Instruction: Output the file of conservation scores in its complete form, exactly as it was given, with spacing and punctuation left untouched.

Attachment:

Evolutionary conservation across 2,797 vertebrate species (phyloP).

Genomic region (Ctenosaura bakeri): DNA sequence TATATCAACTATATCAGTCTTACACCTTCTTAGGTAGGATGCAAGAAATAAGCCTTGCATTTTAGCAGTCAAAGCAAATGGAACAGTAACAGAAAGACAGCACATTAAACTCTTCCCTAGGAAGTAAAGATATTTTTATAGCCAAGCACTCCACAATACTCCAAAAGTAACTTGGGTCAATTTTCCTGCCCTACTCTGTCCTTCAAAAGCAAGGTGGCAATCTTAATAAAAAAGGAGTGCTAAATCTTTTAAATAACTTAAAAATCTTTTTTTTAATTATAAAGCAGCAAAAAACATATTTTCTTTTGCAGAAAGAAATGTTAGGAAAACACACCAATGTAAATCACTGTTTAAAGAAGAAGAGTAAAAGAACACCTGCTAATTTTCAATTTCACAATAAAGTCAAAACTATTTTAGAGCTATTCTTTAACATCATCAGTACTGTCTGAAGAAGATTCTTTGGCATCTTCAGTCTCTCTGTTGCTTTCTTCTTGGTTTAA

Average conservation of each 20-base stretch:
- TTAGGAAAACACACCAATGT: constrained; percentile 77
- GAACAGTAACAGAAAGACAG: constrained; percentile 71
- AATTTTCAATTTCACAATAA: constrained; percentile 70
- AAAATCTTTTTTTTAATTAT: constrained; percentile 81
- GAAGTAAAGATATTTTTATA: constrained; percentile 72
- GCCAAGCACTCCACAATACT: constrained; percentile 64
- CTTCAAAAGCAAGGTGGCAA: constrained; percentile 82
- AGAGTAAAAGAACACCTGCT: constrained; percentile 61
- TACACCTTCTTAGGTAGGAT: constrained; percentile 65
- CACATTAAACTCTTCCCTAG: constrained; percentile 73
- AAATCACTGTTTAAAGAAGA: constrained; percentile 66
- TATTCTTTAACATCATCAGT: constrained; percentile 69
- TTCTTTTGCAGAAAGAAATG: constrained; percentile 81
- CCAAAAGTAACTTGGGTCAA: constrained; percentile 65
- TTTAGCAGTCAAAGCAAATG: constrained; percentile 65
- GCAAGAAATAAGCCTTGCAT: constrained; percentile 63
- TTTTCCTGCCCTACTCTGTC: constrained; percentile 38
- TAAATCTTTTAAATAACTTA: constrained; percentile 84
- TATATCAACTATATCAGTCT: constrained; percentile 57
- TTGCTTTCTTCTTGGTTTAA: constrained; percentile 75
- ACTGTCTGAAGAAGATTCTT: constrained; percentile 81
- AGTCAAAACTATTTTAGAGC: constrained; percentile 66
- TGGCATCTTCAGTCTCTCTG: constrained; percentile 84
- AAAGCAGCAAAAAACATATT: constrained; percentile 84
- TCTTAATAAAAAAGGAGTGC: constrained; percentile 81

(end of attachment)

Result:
Evolutionary conservation across 2,797 vertebrate species (phyloP).

Genomic region (Ctenosaura bakeri): DNA sequence TATATCAACTATATCAGTCTTACACCTTCTTAGGTAGGATGCAAGAAATAAGCCTTGCATTTTAGCAGTCAAAGCAAATGGAACAGTAACAGAAAGACAGCACATTAAACTCTTCCCTAGGAAGTAAAGATATTTTTATAGCCAAGCACTCCACAATACTCCAAAAGTAACTTGGGTCAATTTTCCTGCCCTACTCTGTCCTTCAAAAGCAAGGTGGCAATCTTAATAAAAAAGGAGTGCTAAATCTTTTAAATAACTTAAAAATCTTTTTTTTAATTATAAAGCAGCAAAAAACATATTTTCTTTTGCAGAAAGAAATGTTAGGAAAACACACCAATGTAAATCACTGTTTAAAGAAGAAGAGTAAAAGAACACCTGCTAATTTTCAATTTCACAATAAAGTCAAAACTATTTTAGAGCTATTCTTTAACATCATCAGTACTGTCTGAAGAAGATTCTTTGGCATCTTCAGTCTCTCTGTTGCTTTCTTCTTGGTTTAA

Average conservation of each 20-base stretch:
- TTAGGAAAACACACCAATGT: constrained; percentile 77
- GAACAGTAACAGAAAGACAG: constrained; percentile 71
- AATTTTCAATTTCACAATAA: constrained; percentile 70
- AAAATCTTTTTTTTAATTAT: constrained; percentile 81
- GAAGTAAAGATATTTTTATA: constrained; percentile 72
- GCCAAGCACTCCACAATACT: constrained; percentile 64
- CTTCAAAAGCAAGGTGGCAA: constrained; percentile 82
- AGAGTAAAAGAACACCTGCT: constrained; percentile 61
- TACACCTTCTTAGGTAGGAT: constrained; percentile 65
- CACATTAAACTCTTCCCTAG: constrained; percentile 73
- AAATCACTGTTTAAAGAAGA: constrained; percentile 66
- TATTCTTTAACATCATCAGT: constrained; percentile 69
- TTCTTTTGCAGAAAGAAATG: constrained; percentile 81
- CCAAAAGTAACTTGGGTCAA: constrained; percentile 65
- TTTAGCAGTCAAAGCAAATG: constrained; percentile 65
- GCAAGAAATAAGCCTTGCAT: constrained; percentile 63
- TTTTCCTGCCCTACTCTGTC: constrained; percentile 38
- TAAATCTTTTAAATAACTTA: constrained; percentile 84
- TATATCAACTATATCAGTCT: constrained; percentile 57
- TTGCTTTCTTCTTGGTTTAA: constrained; percentile 75
- ACTGTCTGAAGAAGATTCTT: constrained; percentile 81
- AGTCAAAACTATTTTAGAGC: constrained; percentile 66
- TGGCATCTTCAGTCTCTCTG: constrained; percentile 84
- AAAGCAGCAAAAAACATATT: constrained; percentile 84
- TCTTAATAAAAAAGGAGTGC: constrained; percentile 81